Gunmaker Smith & Wesson Holding Corp. has agreed to pay $2 million to settle U.S. Securities and Exchange Commission charges that it violated the Foreign Corrupt Practices Act by bribing foreign officials in several countries, the agency said Monday.
According to the SEC’s cease-and-deist order in the case, Springfield, Massachusetts-based Smith & Wesson sought to break into international markets from 2007 through early 2010 by engaging “in a pervasive practice of making, authorizing and offering improper payments to foreign government officials” to obtain business, although only one of the contracts was fulfilled before the unlawful activity was identified.
In 2008, for instance, the company authorized a third-party agent to provide guns valued at more than $11,000 to Pakistani police officials, leading to the sale of 548 pistols to the Pakistani police for $210,980, which generated a $107,852 profit, said the SEC’s order.
The order says Smith & Wesson also made improper payments to officials in Turkey and Indonesia, and authorized such payments to foreign officials in Nepal and Bangladesh.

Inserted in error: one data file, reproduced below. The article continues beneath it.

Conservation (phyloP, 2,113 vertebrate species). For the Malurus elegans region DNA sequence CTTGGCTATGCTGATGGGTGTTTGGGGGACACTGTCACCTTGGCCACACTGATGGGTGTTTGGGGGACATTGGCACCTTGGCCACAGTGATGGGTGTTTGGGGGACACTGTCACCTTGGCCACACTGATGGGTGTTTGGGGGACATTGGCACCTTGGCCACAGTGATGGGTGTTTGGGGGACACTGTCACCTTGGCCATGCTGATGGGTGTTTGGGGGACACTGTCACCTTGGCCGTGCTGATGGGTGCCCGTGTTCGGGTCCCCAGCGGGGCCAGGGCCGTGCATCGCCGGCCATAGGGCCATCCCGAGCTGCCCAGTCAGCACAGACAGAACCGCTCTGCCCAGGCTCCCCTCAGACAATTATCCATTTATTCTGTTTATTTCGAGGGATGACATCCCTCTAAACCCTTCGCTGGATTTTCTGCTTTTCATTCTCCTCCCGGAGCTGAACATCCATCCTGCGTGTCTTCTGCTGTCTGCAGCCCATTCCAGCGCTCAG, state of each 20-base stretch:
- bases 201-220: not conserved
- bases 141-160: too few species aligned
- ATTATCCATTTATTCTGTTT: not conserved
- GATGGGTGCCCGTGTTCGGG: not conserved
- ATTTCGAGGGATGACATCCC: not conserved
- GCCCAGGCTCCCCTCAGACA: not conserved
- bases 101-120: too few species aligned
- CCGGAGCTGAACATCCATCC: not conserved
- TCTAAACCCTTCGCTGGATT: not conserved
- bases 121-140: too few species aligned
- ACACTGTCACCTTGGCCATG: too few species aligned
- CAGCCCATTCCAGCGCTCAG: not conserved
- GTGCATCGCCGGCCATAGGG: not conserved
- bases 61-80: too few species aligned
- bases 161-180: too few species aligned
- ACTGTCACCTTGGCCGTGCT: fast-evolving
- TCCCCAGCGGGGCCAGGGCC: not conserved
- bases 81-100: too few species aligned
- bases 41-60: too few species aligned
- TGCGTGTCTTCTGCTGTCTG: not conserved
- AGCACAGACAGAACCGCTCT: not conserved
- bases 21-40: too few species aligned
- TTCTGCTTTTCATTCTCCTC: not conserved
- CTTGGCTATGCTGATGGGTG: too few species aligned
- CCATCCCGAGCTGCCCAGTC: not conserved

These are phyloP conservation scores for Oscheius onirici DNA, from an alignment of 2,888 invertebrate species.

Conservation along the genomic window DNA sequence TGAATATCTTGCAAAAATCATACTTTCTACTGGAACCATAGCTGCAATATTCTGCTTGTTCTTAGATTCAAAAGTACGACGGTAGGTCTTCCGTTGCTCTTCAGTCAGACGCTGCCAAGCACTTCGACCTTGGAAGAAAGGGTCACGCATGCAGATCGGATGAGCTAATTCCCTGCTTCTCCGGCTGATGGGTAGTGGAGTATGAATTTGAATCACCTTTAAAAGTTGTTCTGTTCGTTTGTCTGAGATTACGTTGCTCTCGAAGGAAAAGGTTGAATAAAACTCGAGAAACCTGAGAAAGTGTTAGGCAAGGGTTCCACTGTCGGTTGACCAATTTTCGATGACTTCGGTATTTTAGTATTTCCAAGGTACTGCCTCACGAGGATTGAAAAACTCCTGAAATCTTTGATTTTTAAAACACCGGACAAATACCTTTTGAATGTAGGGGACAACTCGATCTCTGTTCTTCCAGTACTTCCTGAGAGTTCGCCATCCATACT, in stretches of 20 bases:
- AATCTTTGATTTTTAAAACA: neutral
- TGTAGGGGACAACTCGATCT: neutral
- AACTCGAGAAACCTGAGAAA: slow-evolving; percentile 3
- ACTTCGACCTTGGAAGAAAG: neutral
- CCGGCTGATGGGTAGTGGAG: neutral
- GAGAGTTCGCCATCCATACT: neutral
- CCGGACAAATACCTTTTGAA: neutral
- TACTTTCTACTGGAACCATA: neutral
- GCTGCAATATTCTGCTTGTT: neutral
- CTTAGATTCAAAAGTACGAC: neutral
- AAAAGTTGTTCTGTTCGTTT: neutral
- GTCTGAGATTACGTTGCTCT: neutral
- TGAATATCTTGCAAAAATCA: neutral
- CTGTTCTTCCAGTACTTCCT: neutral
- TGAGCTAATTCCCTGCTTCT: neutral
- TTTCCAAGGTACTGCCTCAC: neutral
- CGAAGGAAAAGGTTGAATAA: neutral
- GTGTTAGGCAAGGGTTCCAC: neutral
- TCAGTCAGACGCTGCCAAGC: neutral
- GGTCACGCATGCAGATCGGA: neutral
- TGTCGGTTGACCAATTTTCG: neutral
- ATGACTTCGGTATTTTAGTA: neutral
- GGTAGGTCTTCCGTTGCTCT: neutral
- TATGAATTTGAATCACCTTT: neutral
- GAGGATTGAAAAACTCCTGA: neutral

The SEC said the company has taken prompt action to remediate its immediate FCPA issues, including conducting an internal investigation, terminating its entire international sales staff, terminating pending international sales transactions and re-evaluating the markets in which it sought international sales.
“This is a wake-up call for small and medium-size businesses that want to enter into high-risk markets and expand their international sales,” Kara Brockmeyer, chief of the SEC Enforcement Division’s FCPA unit, said in a statement. “When a company makes the strategic decision to sell its products overseas, it must ensure that the right internal controls are in place and operating.”
Smith & Wesson consented to the settlement without admitting or denying the inquiry’s findings, the company said Monday in a statement. “We are pleased to have concluded this matter with the SEC and believe that the settlement we have agreed upon is in the best interests of Smith & Wesson and its shareholders,” Smith & Wesson President and CEO P. James Debney said in the statement. “Today’s announcement brings to conclusion a legacy issue for our company that commenced more than four years ago, and we are pleased to now finally put this matter behind us.”
The U.S. Department of Justice said last week that the former president and CEO of Oklahoma City-based BizJet International Sales & Support Inc. pleaded guilty in federal court to violating the FCPA in a scheme to bribe Mexican and Panamanian government officials.